I also put way too much emphasis on making sure they succeeded at one subject. There
were many tears and many heated arguments over math for my first two daughters.
I now realize each child is gifted or struggles
in their own way. When one is stellar at language, often math may be a struggle. Even
though I still expect them to go over missed
problems, I try to keep it upbeat. If something is overwhelming, I seek another way
for them to cover that subject.
What We Did Well
I look for opportunities to let them enjoy and thrive in the areas where they are
strong, and let them know that if they
struggle in certain subjects, it’s okay. I am
not teaching for perfection. I am teaching
for a working knowledge of the subject, so
that once they choose an educational path
or vocation, they can be further trained. I
also decided to not let the area where they
struggle become the dominant part of their
school day. I try to keep those subjects in
balance with the ones where they are working eagerly above average.
Finally, for all our graduates, we do a per-
sonal finance class that teaches the basics of
budgeting and money management. We use
Dave Ramsey’s program (Financial Peace)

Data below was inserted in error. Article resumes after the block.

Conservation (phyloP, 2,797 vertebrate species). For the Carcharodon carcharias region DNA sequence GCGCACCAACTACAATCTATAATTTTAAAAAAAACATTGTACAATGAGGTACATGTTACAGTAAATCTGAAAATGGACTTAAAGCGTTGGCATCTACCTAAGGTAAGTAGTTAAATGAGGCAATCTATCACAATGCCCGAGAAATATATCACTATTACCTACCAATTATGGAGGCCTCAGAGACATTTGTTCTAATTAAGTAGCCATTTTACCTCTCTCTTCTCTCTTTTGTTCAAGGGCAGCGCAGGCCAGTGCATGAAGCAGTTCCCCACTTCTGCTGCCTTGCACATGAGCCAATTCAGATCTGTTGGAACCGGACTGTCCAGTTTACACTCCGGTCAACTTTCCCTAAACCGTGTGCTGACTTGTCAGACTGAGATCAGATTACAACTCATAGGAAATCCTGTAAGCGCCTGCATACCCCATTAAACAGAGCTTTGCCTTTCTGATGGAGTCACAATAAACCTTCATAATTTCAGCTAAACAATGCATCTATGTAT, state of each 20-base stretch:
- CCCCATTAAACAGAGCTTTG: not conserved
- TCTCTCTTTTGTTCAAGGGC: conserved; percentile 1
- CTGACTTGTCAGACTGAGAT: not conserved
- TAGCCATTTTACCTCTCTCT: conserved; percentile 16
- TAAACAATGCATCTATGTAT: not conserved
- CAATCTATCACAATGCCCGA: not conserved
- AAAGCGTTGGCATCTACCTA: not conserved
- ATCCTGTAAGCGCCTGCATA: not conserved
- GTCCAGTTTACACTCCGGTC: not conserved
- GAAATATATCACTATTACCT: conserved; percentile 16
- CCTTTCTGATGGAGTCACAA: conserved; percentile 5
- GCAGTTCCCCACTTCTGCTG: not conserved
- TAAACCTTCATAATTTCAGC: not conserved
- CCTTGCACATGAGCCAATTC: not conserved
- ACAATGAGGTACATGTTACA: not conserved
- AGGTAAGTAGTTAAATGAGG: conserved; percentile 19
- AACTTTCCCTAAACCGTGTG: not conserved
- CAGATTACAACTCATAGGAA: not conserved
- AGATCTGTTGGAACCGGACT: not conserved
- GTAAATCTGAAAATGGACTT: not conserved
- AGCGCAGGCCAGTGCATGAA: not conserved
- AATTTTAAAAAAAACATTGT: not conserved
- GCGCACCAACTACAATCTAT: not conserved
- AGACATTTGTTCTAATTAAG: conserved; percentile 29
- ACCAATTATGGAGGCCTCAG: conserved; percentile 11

for either middle school or high school. We
want our children to pursue their goals and
to do it debt-free. This class also teaches the
basics of tithing, giving, saving and invest-
ing. We consider this knowledge important
for all of them, whether they choose to pur-
sue more education or not.
As a mother of six, and after 18 years of
homeschooling, I share the following with
every mom who asks my advice. My pri-
mary homeschool goal is that each child
who graduates knows the Lord and can
function as adults in whatever capacity
they are able. This means they have the
education to pursue college if the Lord
leads them. They should also have the
basic skills to run a household, maintain
a home, and take care of general clerical
duties required for adult life.
Don’t let math, or any other subject take
precedence over your other goals. Tears,
fights, and drama do not have to be a
normal part of your children’s education.
Also, be flexible and willing to adjust, subtract, and add to any curriculum you use.
You are their educator and can make that
judgment call. However, neither should
you shrink from helping your children
to learn to do difficult things, even to the
point of struggling.
Lead by example, and help them keep
pressing forward to obtain the skills and
character needed for adult life.
Malia Russell is an author, home educator of
six children ages 5-27, a grandmother to two
children, an author, conference speaker, and
the director of www.homemaking911.com.
Her primary ministry is encouraging and
empowering mothers and home educators to
seek God’s Word when facing challenges and
encouraging women in their Biblical roles as
wives and mothers .
KIDS WILL LOVE
FIND THE THEMES TO FIT YOUR HOMESCHOOL AT SALLIEBORRINK.COM
Cozy Living • Books • Homeschooling • Thematic Learning
We want our
children to pursue
their goals and to
do it debt-free.